Late last year, erstwhile EVE Online executive producer Jon Lander proclaimed -- perhaps emboldened by his own game's impending ten-year anniversary -- that CCP had "a five-year roadmap" for the recently-released free-to-play PlayStation 3 shooter Dust 514.
"We're not going to ship a unit and then in six months it's off the shelves and people have stopped playing it," he said at the time. Of course, six months from now people will be buying the PlayStation 4, which may raise some doubts about the game's longterm success.
CCP's vice president of business development, Thor Gunnarsson, isn't worried at all.
"We already see that Dust 514, during open beta, had been driving hardware sales for Sony. We actually track that together," he tells me. "We so know that our fan base, Dust-curious players, are buying the PlayStation 3 to get into our game."
More generally, though, Gunnarsson seems confident in Sony's ability to support the PlayStation 3 well into the next few years. "What we hear, anecdotally, is that PS3 sales are increasing," he says. "Sony have done a phenomenal job of managing console transitions, like they did with the PlayStation 2's cost and size reductions," he effuses.
"We can make the logical assumption that something similar will happen as the PlayStation 4 comes to market," Gunnarsson continues, noting that the PS3's large European and Asian install base and incremental success since 2006 will give it "long legs" moving forward.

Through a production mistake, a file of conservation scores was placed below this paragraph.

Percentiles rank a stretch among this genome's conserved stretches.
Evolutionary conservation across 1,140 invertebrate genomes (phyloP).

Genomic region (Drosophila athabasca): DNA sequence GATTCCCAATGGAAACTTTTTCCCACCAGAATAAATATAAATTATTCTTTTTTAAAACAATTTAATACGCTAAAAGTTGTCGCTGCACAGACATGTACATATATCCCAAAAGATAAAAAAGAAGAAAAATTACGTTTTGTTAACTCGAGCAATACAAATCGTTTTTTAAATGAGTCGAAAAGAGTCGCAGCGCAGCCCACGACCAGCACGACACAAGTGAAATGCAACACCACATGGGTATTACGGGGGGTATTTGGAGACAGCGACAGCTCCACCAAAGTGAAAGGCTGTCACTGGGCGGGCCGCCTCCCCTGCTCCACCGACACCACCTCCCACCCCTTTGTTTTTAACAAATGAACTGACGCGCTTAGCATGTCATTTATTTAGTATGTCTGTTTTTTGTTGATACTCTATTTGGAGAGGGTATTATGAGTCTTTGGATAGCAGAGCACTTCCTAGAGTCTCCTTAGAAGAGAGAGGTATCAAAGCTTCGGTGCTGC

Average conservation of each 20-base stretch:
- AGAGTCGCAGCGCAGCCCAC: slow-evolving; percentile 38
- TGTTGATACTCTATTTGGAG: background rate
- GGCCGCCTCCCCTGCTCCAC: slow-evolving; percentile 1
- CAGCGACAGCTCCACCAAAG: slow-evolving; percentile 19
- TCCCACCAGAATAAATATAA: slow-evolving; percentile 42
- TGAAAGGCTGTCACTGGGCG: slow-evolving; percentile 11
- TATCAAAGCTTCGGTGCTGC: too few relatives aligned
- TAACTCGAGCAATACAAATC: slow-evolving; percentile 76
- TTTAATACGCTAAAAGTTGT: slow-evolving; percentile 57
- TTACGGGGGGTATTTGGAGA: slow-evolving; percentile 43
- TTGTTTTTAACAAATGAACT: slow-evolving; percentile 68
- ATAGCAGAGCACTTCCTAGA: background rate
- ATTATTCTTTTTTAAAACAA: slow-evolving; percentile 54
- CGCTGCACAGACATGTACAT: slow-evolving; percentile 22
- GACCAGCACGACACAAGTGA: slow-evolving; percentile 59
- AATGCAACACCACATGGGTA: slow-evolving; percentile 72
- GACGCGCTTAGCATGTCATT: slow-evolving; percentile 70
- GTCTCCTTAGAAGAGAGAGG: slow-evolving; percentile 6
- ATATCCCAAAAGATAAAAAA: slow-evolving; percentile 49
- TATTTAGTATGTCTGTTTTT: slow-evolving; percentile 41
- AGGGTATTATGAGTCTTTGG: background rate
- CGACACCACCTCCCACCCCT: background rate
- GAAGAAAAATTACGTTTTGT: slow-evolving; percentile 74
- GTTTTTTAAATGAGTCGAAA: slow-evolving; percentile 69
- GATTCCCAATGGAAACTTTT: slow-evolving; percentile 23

His ultimate declaration on the subject is this: "If you look at the large third-party publishers, you'll see that Sony is not falling away from the PlayStation 3. What about Grand Theft Auto V? It took Square Enix years to come to the PlayStation 3."
Gunnarsson's enthusiasm is partly diplomatic, I'm sure, but fans’ enduring interest in the PS3 is the crux of Dust 514's development strategy, which is to keep players coming back with a periodic trickle of high-quality -- and, most importantly, free -- updates.
The foundation for these types of updates was laid when Dust 514 was still in open beta. Several months in, CCP rolled out a free, updated build of the game, called "Uprising," which overhauled the game's graphics, added content, and re-structured much of the game's user interface and menus.
More updates -- most notably, a King of the Hill mode called "Domination" -- were made when the game officially launched on May 14 (get it?), only a week later.
"Here we are in the late stage of the open beta, and we've completely overhauled the whole thing," explains executive producer Brandon Laurino during a brief chat. "Even for a PC MMO, that's pretty outrageous, but you've never had that for a console game. You've never had something like a demo or a version 1.0 of something in your hands and then had a huge graphics update on it."
Dust 514 has been officially released for less than a month now, but the Shanghai-based team responsible for it is already in active development on new gameplay modes that should be available "very soon." (I should note that "very soon" int his case means up to three years from now.)
In its current iteration, Dust 514 is a competitive, player-vs.-player, deathmatch-based affair. However, CCP Shanghai are working on cooperative, player-vs.-environment modes that they hope will encourage corporation-level play: "Survival" is a wave-based Horde mode, and "Infestation" will involve scouring any enemies trying to establish a toehold in corporation-controlled districts.